General Motors' release of a “technical service bulletin” in 2005, alerting dealers to a potential ignition swtich problem that now is being blamed for 12 deaths in some GM cars, underscores the value of the bulletins, even for consumers. (Download a full-size JPEG of the TSB shown right.)
Becoming familiar with the bulletins can help you save money by alerting you to problems with a car you own or plan to buy. In limited cases, they also can provide an early hint of a potential safety problem or expose the risk of an expensive problem. (See: "Free Engine Replacement for 2006-2009 Honda Civics.")
Automakers use the bulletins to inform dealers about the many different issues that can emerge after a vehicle leaves the factory. A particular model may generate dozens of service bulletins over its lifetime.
Bulletins focus on nonsafety-related defects that might affect a vehicle’s performance or longevity, such as parts that fail prematurely or don’t operate the way they’re meant to.
They advise service technicians about how to diagnose and repair a problem, specifying tools, techniques, and the required parts. Bulletins also can alert dealers to other issues, such as changes in recommended tire pressure or lubricants, repair procedures, and maintenance requirements. Technical service bulletins are not recalls. And while they don't necessarily entitle customers to free repairs, some bulletins indicate that manufacturer is extending warranty coverage for a specific issue.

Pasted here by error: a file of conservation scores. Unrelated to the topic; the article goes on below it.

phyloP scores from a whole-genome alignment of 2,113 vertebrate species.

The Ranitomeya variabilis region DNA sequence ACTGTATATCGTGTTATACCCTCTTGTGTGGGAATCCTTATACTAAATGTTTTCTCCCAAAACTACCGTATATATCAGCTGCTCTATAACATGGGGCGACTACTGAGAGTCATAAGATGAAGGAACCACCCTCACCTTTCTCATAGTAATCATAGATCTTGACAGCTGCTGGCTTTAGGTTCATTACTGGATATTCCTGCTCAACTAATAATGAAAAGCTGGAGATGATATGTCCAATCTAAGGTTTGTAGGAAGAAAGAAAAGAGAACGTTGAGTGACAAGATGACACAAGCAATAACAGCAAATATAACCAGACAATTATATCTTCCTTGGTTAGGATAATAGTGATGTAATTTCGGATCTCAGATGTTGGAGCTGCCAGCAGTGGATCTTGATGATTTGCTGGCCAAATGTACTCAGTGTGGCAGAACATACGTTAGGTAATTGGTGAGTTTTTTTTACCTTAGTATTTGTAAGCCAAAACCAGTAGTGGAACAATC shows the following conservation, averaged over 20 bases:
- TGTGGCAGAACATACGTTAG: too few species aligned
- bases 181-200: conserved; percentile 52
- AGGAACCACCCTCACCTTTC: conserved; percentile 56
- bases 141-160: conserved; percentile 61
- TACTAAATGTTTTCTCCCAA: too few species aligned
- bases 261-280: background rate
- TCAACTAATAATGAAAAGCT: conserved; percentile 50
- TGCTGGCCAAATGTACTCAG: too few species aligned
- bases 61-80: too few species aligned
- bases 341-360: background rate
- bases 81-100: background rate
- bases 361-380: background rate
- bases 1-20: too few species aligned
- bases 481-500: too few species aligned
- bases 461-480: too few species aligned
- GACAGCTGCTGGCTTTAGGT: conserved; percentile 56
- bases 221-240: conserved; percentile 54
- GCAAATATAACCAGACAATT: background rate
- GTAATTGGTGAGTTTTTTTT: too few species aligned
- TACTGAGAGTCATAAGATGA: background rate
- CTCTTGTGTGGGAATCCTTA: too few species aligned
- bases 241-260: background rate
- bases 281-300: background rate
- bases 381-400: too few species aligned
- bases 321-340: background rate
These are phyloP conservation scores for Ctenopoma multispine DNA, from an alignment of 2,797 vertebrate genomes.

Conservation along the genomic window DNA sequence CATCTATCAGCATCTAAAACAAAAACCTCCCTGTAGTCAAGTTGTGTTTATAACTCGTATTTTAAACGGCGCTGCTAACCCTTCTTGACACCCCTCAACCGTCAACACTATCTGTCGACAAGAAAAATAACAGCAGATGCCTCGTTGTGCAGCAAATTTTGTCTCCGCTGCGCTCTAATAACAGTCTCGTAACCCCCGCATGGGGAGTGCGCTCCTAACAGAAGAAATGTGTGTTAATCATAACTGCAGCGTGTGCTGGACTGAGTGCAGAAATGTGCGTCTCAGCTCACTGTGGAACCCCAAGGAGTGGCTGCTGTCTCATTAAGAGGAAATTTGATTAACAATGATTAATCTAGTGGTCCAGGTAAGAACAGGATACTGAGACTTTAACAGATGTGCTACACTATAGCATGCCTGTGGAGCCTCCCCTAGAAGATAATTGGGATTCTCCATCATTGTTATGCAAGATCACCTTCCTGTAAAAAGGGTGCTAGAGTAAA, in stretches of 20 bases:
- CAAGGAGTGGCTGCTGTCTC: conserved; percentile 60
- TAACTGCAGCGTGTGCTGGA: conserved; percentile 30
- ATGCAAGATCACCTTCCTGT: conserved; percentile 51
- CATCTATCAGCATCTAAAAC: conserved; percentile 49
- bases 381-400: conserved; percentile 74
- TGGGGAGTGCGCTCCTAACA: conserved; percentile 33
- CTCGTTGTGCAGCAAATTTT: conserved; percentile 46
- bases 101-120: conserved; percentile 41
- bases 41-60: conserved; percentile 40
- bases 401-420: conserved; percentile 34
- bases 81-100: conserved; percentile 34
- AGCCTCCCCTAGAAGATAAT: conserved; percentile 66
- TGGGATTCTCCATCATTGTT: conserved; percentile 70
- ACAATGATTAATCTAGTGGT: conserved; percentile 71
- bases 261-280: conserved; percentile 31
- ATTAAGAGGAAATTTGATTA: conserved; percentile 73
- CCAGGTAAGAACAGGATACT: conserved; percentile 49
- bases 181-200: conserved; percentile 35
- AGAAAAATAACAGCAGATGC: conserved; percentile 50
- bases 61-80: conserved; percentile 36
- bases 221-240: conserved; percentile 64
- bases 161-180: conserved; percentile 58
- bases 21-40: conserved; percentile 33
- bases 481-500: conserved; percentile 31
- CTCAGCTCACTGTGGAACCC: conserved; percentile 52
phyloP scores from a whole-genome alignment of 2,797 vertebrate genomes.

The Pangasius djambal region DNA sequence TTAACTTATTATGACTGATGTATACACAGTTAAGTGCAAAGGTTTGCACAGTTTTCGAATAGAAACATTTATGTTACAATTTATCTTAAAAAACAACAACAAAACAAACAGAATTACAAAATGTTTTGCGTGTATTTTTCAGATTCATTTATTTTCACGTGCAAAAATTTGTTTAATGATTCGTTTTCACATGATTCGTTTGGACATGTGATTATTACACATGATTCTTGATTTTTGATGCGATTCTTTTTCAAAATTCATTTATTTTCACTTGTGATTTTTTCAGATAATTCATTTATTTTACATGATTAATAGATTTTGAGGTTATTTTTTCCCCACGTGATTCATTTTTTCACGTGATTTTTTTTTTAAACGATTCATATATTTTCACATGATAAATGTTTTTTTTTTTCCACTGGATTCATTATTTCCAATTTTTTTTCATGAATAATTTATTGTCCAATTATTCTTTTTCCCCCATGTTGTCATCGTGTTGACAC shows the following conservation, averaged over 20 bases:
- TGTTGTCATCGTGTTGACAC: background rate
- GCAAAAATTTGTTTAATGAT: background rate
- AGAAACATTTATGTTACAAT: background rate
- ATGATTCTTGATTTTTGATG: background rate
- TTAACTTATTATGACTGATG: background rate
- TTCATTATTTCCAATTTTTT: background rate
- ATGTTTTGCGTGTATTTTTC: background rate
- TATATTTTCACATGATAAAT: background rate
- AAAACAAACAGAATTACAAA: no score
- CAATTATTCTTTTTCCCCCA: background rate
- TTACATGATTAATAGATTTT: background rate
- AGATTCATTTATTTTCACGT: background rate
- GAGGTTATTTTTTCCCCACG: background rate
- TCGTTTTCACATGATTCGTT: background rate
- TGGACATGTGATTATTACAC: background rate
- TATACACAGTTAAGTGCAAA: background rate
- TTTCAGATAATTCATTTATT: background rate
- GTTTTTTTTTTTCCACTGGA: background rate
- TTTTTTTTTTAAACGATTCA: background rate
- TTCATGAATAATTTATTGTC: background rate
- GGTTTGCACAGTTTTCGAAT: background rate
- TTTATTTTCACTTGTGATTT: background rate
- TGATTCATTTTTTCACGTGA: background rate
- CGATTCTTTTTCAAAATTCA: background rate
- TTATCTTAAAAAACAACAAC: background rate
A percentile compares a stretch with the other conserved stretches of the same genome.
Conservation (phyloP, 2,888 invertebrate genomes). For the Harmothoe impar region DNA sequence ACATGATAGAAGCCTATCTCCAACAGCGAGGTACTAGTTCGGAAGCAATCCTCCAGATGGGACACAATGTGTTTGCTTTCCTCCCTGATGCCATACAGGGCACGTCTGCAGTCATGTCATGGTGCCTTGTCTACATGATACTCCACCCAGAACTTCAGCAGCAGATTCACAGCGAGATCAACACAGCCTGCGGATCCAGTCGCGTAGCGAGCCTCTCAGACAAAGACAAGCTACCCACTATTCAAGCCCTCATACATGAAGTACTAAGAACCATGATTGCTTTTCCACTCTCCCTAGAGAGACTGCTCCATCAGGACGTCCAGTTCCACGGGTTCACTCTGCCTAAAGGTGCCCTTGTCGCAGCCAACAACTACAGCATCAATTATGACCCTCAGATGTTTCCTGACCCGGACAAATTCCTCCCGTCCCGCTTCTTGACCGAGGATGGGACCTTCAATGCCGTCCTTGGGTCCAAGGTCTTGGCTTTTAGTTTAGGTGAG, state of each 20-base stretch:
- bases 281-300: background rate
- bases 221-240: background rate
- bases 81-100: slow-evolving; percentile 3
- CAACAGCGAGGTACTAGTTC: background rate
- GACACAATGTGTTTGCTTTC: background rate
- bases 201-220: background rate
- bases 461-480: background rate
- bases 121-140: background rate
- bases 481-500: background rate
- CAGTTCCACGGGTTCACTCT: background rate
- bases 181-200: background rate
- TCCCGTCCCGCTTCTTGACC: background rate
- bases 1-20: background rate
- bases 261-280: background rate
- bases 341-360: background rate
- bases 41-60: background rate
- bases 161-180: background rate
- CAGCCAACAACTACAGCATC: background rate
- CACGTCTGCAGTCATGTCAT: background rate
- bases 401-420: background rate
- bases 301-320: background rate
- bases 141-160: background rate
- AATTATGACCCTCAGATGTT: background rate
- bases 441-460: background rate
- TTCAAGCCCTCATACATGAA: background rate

Just because a bulletin mentions a potential problem with your model, that doesn't mean the issue necessarily will develop in your particular vehicle. Often a specific glitch shows up on only a specified portion of the production run, on vehicles driven in certain parts of the country, or under certain conditions.
Depending on the issue, some bulletins may be difficult to understand for anyone unfamiliar with car repair; others are fairly straightforward.
In the GM case, the bulletin issued in 2005 and revised in 2006 warned dealers about the potential for drivers to inadvertently turn off the ignition in seven models, ranging in some cases from 2003 to 2007. The bulletin said the problem was most likely to occur with short drivers and those with large or heavy key chains. It provided a part number for a replacement key ring and insert that engineers had developed to address the problem. GM did not issue a safety recall. (See: "What to Do if Your Engine Dies When You're Driving.")
Now, nine years later and with a dozen deaths attributed to the problem, GM is recalling 2.5 million vehicles, and its chief executive officer, Mary Barra, has apologized, saying that “something went wrong with this process, and terrible things happened.” Congress, the National Highway Traffic Safety Administration, and, reportedly, the Justice Department are investigating.